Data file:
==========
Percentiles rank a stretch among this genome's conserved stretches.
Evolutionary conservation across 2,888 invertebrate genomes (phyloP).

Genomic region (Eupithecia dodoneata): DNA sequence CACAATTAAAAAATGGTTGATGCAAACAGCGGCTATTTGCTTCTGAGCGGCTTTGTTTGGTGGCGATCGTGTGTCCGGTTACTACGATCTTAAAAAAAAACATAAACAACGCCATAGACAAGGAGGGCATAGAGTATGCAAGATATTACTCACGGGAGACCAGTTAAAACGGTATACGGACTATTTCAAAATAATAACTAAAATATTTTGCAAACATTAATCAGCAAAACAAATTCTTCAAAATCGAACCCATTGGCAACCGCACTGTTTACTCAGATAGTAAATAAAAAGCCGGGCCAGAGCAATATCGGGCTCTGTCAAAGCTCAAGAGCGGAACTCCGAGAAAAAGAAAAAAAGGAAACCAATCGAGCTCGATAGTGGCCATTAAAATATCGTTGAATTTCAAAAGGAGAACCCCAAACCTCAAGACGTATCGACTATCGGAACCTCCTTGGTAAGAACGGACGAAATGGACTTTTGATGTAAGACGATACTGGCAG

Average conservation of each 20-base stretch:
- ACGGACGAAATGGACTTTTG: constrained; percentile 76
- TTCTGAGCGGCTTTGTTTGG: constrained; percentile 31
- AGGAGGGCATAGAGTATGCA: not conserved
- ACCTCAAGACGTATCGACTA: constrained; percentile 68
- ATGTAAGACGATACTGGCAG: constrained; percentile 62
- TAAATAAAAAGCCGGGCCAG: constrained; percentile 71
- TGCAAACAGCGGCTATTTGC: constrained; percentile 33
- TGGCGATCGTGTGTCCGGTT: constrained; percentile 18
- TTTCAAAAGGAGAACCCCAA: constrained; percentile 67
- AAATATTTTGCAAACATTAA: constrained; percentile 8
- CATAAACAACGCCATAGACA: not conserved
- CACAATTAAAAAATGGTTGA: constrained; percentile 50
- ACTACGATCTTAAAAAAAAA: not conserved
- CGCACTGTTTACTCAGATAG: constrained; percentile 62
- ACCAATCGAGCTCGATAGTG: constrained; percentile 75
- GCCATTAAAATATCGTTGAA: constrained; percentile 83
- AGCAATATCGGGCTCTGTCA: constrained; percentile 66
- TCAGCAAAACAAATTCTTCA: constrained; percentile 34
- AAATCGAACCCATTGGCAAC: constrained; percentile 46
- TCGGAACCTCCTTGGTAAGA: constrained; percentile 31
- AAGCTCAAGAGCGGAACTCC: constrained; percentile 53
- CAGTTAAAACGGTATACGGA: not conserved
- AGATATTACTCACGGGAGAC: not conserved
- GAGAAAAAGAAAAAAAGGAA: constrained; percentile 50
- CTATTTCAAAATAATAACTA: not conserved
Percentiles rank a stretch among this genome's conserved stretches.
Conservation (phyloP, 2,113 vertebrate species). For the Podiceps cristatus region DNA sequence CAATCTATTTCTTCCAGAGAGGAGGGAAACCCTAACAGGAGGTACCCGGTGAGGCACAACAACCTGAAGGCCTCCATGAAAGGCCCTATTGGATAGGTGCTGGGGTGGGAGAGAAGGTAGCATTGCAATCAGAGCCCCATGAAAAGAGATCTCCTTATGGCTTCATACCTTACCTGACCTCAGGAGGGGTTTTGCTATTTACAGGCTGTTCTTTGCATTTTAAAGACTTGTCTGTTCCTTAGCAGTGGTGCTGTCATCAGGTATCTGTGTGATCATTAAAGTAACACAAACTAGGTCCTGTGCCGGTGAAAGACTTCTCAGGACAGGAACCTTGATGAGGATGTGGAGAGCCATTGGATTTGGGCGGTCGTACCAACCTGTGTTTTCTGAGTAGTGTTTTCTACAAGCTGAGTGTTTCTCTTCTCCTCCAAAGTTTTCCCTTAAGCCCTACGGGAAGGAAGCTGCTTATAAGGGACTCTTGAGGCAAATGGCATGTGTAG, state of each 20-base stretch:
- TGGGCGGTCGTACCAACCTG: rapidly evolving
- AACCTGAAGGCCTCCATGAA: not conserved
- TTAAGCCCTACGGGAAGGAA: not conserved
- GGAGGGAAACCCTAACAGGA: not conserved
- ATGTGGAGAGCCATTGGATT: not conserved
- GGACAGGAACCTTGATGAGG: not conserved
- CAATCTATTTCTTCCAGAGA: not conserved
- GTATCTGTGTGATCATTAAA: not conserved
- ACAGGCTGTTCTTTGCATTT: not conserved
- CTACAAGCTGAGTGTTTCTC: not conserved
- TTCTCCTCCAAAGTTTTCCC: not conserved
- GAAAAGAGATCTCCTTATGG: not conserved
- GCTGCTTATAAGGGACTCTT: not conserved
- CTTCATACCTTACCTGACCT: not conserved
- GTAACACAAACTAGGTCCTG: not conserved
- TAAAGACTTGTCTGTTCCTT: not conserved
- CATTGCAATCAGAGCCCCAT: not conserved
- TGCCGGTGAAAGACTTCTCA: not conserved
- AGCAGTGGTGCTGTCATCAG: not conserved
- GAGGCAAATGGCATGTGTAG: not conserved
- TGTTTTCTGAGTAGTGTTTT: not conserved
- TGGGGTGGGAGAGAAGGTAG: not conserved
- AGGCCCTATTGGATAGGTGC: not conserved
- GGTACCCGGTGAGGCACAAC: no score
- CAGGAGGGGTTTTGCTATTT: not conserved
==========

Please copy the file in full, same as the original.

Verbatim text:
Percentiles rank a stretch among this genome's conserved stretches.
Evolutionary conservation across 2,888 invertebrate genomes (phyloP).

Genomic region (Eupithecia dodoneata): DNA sequence CACAATTAAAAAATGGTTGATGCAAACAGCGGCTATTTGCTTCTGAGCGGCTTTGTTTGGTGGCGATCGTGTGTCCGGTTACTACGATCTTAAAAAAAAACATAAACAACGCCATAGACAAGGAGGGCATAGAGTATGCAAGATATTACTCACGGGAGACCAGTTAAAACGGTATACGGACTATTTCAAAATAATAACTAAAATATTTTGCAAACATTAATCAGCAAAACAAATTCTTCAAAATCGAACCCATTGGCAACCGCACTGTTTACTCAGATAGTAAATAAAAAGCCGGGCCAGAGCAATATCGGGCTCTGTCAAAGCTCAAGAGCGGAACTCCGAGAAAAAGAAAAAAAGGAAACCAATCGAGCTCGATAGTGGCCATTAAAATATCGTTGAATTTCAAAAGGAGAACCCCAAACCTCAAGACGTATCGACTATCGGAACCTCCTTGGTAAGAACGGACGAAATGGACTTTTGATGTAAGACGATACTGGCAG

Average conservation of each 20-base stretch:
- ACGGACGAAATGGACTTTTG: constrained; percentile 76
- TTCTGAGCGGCTTTGTTTGG: constrained; percentile 31
- AGGAGGGCATAGAGTATGCA: not conserved
- ACCTCAAGACGTATCGACTA: constrained; percentile 68
- ATGTAAGACGATACTGGCAG: constrained; percentile 62
- TAAATAAAAAGCCGGGCCAG: constrained; percentile 71
- TGCAAACAGCGGCTATTTGC: constrained; percentile 33
- TGGCGATCGTGTGTCCGGTT: constrained; percentile 18
- TTTCAAAAGGAGAACCCCAA: constrained; percentile 67
- AAATATTTTGCAAACATTAA: constrained; percentile 8
- CATAAACAACGCCATAGACA: not conserved
- CACAATTAAAAAATGGTTGA: constrained; percentile 50
- ACTACGATCTTAAAAAAAAA: not conserved
- CGCACTGTTTACTCAGATAG: constrained; percentile 62
- ACCAATCGAGCTCGATAGTG: constrained; percentile 75
- GCCATTAAAATATCGTTGAA: constrained; percentile 83
- AGCAATATCGGGCTCTGTCA: constrained; percentile 66
- TCAGCAAAACAAATTCTTCA: constrained; percentile 34
- AAATCGAACCCATTGGCAAC: constrained; percentile 46
- TCGGAACCTCCTTGGTAAGA: constrained; percentile 31
- AAGCTCAAGAGCGGAACTCC: constrained; percentile 53
- CAGTTAAAACGGTATACGGA: not conserved
- AGATATTACTCACGGGAGAC: not conserved
- GAGAAAAAGAAAAAAAGGAA: constrained; percentile 50
- CTATTTCAAAATAATAACTA: not conserved
Percentiles rank a stretch among this genome's conserved stretches.
Conservation (phyloP, 2,113 vertebrate species). For the Podiceps cristatus region DNA sequence CAATCTATTTCTTCCAGAGAGGAGGGAAACCCTAACAGGAGGTACCCGGTGAGGCACAACAACCTGAAGGCCTCCATGAAAGGCCCTATTGGATAGGTGCTGGGGTGGGAGAGAAGGTAGCATTGCAATCAGAGCCCCATGAAAAGAGATCTCCTTATGGCTTCATACCTTACCTGACCTCAGGAGGGGTTTTGCTATTTACAGGCTGTTCTTTGCATTTTAAAGACTTGTCTGTTCCTTAGCAGTGGTGCTGTCATCAGGTATCTGTGTGATCATTAAAGTAACACAAACTAGGTCCTGTGCCGGTGAAAGACTTCTCAGGACAGGAACCTTGATGAGGATGTGGAGAGCCATTGGATTTGGGCGGTCGTACCAACCTGTGTTTTCTGAGTAGTGTTTTCTACAAGCTGAGTGTTTCTCTTCTCCTCCAAAGTTTTCCCTTAAGCCCTACGGGAAGGAAGCTGCTTATAAGGGACTCTTGAGGCAAATGGCATGTGTAG, state of each 20-base stretch:
- TGGGCGGTCGTACCAACCTG: rapidly evolving
- AACCTGAAGGCCTCCATGAA: not conserved
- TTAAGCCCTACGGGAAGGAA: not conserved
- GGAGGGAAACCCTAACAGGA: not conserved
- ATGTGGAGAGCCATTGGATT: not conserved
- GGACAGGAACCTTGATGAGG: not conserved
- CAATCTATTTCTTCCAGAGA: not conserved
- GTATCTGTGTGATCATTAAA: not conserved
- ACAGGCTGTTCTTTGCATTT: not conserved
- CTACAAGCTGAGTGTTTCTC: not conserved
- TTCTCCTCCAAAGTTTTCCC: not conserved
- GAAAAGAGATCTCCTTATGG: not conserved
- GCTGCTTATAAGGGACTCTT: not conserved
- CTTCATACCTTACCTGACCT: not conserved
- GTAACACAAACTAGGTCCTG: not conserved
- TAAAGACTTGTCTGTTCCTT: not conserved
- CATTGCAATCAGAGCCCCAT: not conserved
- TGCCGGTGAAAGACTTCTCA: not conserved
- AGCAGTGGTGCTGTCATCAG: not conserved
- GAGGCAAATGGCATGTGTAG: not conserved
- TGTTTTCTGAGTAGTGTTTT: not conserved
- TGGGGTGGGAGAGAAGGTAG: not conserved
- AGGCCCTATTGGATAGGTGC: not conserved
- GGTACCCGGTGAGGCACAAC: no score
- CAGGAGGGGTTTTGCTATTT: not conserved